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As a rule, I’m a dab hand at dating shows. I watch them (whisper it: I usually rather enjoy them), scrub briskly with Dettol, then get on with my life.
New show Sexy Beasts sadly proved to be not worth the Dettol. The question it poses (could you fall in love with someone based on personality alone?) is a flimsy fig leaf for a premise that adorns people (mainly model types) in a variety of disguises (wolf, alien, pixie, frog, zombie et al) before a picker chooses from three hopefuls. So, for instance, would Emma (Devil) want the Mandrill (“I’m weak for big boobs”), the Stone Man (likes a “big ass”) or the Mouse, who reacts badly to being eliminated first: “Your loss.”
Other contestant lowlights include a sexist male Beaver (“Ass first, personality second”) and a Rhino who’s into “sex kung fu”. By now, anyone sane would be trying to break out of “Sexy Beast Manor”, but instead there are dates: cue flirting so leaden that it’s a wonder the bar stools don’t collapse beneath them; “conversation” that mainly comprises humblebragging about not wanting to be judged on your looks; and, finally, “reveals”, where the contestants unveil their true innate gorgeousness. Ta-da!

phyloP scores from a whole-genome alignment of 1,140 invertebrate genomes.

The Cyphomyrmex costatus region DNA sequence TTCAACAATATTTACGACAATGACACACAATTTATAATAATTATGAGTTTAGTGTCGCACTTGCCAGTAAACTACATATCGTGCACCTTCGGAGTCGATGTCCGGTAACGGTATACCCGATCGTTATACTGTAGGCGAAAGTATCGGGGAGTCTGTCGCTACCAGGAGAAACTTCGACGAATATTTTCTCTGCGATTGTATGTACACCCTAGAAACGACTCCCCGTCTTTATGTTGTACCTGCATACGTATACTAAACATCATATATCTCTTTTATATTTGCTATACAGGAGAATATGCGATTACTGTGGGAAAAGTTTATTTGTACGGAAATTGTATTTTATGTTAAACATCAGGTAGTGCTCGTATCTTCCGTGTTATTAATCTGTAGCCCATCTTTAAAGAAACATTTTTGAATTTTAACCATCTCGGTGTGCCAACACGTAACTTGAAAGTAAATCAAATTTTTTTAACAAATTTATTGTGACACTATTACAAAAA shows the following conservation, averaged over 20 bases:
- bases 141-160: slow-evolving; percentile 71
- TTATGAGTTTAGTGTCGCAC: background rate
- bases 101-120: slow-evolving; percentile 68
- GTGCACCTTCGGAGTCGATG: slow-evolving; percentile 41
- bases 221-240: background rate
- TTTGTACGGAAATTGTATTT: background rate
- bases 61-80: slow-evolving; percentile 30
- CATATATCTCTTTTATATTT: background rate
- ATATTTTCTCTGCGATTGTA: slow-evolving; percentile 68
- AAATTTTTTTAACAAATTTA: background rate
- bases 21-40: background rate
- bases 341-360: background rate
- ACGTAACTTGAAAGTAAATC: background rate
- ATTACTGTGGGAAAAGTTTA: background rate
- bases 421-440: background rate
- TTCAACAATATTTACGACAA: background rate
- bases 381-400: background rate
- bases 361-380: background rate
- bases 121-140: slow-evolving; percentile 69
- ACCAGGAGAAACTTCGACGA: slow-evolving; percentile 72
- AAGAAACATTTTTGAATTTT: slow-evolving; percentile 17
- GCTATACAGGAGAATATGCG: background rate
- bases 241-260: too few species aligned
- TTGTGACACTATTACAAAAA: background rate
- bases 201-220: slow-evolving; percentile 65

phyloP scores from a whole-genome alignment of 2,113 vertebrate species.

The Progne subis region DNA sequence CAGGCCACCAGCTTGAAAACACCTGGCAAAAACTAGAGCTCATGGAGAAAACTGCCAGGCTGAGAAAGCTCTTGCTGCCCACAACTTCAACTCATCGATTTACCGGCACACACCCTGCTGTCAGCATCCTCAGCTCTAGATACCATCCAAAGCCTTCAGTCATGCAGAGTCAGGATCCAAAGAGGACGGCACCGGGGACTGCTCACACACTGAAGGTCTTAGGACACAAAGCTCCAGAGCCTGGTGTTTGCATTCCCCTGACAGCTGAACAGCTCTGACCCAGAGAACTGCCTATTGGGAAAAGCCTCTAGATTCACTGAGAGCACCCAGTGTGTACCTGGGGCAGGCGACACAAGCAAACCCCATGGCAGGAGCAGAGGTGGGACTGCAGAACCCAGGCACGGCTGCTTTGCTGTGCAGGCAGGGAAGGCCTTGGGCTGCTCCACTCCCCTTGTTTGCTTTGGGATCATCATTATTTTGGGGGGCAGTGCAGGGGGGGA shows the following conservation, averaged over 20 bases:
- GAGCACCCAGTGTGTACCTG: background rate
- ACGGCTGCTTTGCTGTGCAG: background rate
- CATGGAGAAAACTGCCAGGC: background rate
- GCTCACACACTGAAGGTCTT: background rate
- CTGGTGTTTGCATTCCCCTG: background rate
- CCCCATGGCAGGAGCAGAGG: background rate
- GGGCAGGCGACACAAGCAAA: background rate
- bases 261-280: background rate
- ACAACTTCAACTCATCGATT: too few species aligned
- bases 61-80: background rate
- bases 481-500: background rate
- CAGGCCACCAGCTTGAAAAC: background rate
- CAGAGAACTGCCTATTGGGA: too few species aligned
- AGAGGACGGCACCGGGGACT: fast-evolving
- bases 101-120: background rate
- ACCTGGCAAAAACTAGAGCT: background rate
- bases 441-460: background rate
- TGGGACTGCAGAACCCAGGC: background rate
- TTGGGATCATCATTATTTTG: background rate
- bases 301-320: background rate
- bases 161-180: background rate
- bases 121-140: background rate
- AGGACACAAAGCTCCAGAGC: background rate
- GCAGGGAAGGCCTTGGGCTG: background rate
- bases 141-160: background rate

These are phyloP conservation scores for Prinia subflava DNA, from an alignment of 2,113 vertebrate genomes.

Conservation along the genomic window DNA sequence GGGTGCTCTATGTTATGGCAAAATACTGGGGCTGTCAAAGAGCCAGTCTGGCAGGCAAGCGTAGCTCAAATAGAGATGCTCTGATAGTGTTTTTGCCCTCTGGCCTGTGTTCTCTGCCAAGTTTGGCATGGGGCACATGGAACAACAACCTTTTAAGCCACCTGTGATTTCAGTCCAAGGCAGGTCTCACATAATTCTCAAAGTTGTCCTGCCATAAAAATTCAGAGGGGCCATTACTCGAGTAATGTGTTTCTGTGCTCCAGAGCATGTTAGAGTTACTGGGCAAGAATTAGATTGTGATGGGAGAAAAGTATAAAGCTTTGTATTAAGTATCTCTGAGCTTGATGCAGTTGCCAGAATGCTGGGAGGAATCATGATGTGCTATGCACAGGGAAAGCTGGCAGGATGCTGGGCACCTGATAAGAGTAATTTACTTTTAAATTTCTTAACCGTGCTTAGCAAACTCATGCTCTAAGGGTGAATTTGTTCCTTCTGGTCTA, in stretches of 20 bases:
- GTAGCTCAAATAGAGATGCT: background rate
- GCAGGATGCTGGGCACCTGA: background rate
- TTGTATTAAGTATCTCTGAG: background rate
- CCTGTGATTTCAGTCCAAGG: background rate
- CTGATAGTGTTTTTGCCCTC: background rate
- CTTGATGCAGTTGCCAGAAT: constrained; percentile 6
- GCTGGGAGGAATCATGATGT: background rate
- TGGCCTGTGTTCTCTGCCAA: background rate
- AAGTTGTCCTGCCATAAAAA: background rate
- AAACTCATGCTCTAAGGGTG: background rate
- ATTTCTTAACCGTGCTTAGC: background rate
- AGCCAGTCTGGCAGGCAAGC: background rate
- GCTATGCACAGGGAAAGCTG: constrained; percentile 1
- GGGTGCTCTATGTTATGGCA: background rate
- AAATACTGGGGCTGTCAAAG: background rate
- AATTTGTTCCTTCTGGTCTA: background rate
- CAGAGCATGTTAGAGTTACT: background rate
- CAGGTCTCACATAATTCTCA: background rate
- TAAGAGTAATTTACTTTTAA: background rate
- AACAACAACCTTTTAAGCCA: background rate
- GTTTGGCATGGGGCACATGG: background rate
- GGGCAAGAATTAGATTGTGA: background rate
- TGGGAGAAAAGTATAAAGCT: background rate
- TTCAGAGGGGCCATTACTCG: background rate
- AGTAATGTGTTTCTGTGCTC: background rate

Later, the guys decamped to Casa Amor, where, as seasoned viewers know, influencer love goes to die
I was primed for Sexy Beasts to be a hoot (and, no – thanks for asking – I don’t get out much), but it’s deeply unsatisfying, and not just because narrator Rob Delaney appears to be in a state of deep shock. Sexy Beasts commits the cardinal dating show sin of being a romantic dead end. With contestants scattered all over the UK and US (it’s mainly filmed at Knebworth House, Hertfordshire), there’s scant chance of anyone developing a relationship, and each show abruptly terminates as the masks come off, leaving viewers with an overwhelming sense of … daters interruptus? I mean, even Naked Attraction sends people on dates after they’ve popped their knickers back on.
A previous Netflix hit show, Love Is Blind, also had a “personality-first” principle: people dated in darkened pods before emerging into the light to marry, fall out or both. In last week’s reunion, After the Altar (spoiler alert), Lauren and Cameron continued to adore each other, while the mighty, hair-tossing Giannina vented at commitment-phobic man-brat Damian. Meanwhile, Amber and Matt still hadn’t forgiven Jessica for attempting to detonate their relationship: in one wonderfully awkward moment, a conciliatory gift-bag offering from Jessica was rejected with icy disdain.